Hello from Wellington. If it wasn’t for the coronavirus pandemic, perhaps the biggest running story of the past year would have been the great decoupling of the world’s two biggest economies, China and the US.
Much ink has been spilled elucidating this theme of a new cold war, but as we highlight in our main piece today the picture is nuanced, especially with the upheaval caused by Covid-19.
Our chart of the day looks at US LNG exports to Europe while the person in the news is Japanese prime minister Yoshihide Suga.
Has US-China decoupling been overstated?
For several years now our correspondents across Asia have been reporting on issues that point to a new, defining story of our time: US-China decoupling.
Evidence of the downturn in trade relations, namely the Trump administration’s moves to curtail supplies to Chinese tech champions such as ZTE, Huawei and SMIC, has been glaringly obvious. Countries in the region have long taken the spiralling dispute seriously, with Taiwan in 2018 giving incentives to companies to move factories back home and the retreat from China, in favour of Vietnam, by South Korean tech giant Samsung.
But although the exceptions attract less attention, there have been recent developments that challenge the wider narrative. For many companies, while life has indeed become more difficult and the risks associated with dealing with Beijing heightened, business with China does continue, and at pace.
For example Samsung Display, the world’s biggest electronics screens maker, confirmed on Tuesday that it had received the US licences needed to supply some screens for Huawei’s smartphone, in a positive signal that suppliers were able to navigate the new US sanctions.
Beyond tech, the financial world also bears witness to ties between the US and China tightening, not fraying.
Just as Beijing and Washington clash over arms sales to Taiwan and other geopolitical flashpoints, Wall Street groups including JPMorgan Chase and Citigroup have won approvals to expand their China businesses while foreign institutional investors have been mopping up Chinese onshore bonds. With record foreign demand for Chinese assets, the international role for the renminbi is expanding.
A sample of trade and economic data also paint a similar picture of growing integration. Beijing’s comparatively swift handling of the pandemic and subsequent return to growth — while the US and Europe battle fresh surges of the virus — is only deepening countries’ reliance on China as the world’s growth engine.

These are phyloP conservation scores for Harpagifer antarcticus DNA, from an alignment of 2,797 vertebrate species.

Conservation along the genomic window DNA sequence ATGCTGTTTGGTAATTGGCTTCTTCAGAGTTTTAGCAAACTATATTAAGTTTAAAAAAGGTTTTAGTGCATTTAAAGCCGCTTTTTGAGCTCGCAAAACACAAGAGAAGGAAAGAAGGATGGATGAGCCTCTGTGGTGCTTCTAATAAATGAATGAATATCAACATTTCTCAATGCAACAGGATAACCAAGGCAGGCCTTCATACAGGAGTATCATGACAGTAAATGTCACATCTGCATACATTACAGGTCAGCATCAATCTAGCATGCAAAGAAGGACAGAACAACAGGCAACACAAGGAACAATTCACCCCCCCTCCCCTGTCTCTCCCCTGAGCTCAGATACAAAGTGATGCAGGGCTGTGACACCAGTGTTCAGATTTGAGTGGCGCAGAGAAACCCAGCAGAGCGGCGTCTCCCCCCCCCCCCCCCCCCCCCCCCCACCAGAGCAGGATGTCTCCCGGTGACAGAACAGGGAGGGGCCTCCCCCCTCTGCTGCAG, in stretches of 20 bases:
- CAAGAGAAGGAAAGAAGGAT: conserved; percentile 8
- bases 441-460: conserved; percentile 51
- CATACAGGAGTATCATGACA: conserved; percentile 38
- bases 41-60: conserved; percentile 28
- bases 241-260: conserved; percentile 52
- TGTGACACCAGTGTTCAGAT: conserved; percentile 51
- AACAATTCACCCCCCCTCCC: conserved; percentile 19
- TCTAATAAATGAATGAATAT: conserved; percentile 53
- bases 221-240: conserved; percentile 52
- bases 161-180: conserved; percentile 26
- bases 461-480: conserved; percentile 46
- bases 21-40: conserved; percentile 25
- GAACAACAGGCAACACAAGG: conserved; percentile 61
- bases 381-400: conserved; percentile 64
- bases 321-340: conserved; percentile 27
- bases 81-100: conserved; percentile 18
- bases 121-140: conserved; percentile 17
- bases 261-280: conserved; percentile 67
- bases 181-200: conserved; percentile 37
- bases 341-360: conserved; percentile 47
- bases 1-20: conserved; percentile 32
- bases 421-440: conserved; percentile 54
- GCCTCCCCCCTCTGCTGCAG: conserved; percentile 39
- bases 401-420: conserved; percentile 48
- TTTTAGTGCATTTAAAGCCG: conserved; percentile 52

Taiwanese exports — the majority of which are components for electronics and telecoms, and are shipped to China — recently hit their highest ever monthly levels. This week South Korea, another economy which is highly exposed to China, reported its sharpest quarterly gross domestic product increase in a decade, and as far back as June Australia reported a record trade surplus after a surge in Chinese demand for commodities.
“US corporations spent the last 40 years perfecting and optimising the global supply chain . . . [but] disentangling US-China supply chains and trade relationships will prove both difficult and costly,” writes Jack Ablin, chief investment officer at Cresset, a US wealth manager.
Of course, uncertainty still abounds and much hinges on the outcome of the US election. But whatever happens, the above examples underscore that economic decoupling is not so simple in practice.
Soaring US production in recent years has allowed liquefied natural gas exports to take off across the Atlantic Ocean. But as energy reporters Myles McCormick and Derek Brower point out, exports to Europe — the biggest importer of LNG in the world — are coming under threat as perceptions of the country’s upstream oil and gas industry deteriorate. With the EU having launched a methane strategy earlier this month that toys with the idea of imposing standards on gas imports to the bloc, exporters are nervous. Although industry executives argue that the bloc’s imports from Russia can hardly be described as environmentally friendly, the image of US fuels on the far side of the Atlantic has plummeted: not good in an increasingly climate conscious world.
Person in the news
Who is it?
Yoshihide Suga, Japan’s new prime minister
Why is he in the news?
Suga used his first policy speech to Japan’s Diet to announce plans for the country to become carbon neutral by 2050 — a big shift in energy policy.
Japan is heavily reliant on fossil fuels, especially as many of its nuclear reactors have been kept offline after the 2011 Fukushima disaster. Although Suga’s announcement was accompanied by little concrete detail, the direction of travel will concern oil and gas exporters including Australia and Indonesia. It has already put pressure on South Korea to follow suit with a similar pledge.
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The fear that Europe is becoming bogged down in a Japanese-style cycle of weak growth, negative interest rates and sub-zero inflation is expected to dominate discussions among ECB policymakers this week, even if they are likely to take no immediate action in the latest monetary policy decision on Thursday.
Policymakers must address urgently the amount of debt plaguing the UK, the US and the global economy, and the impact the growing status of China as creditor to both the west and the developing world will have on that, economist Dambisa Moyo writes.
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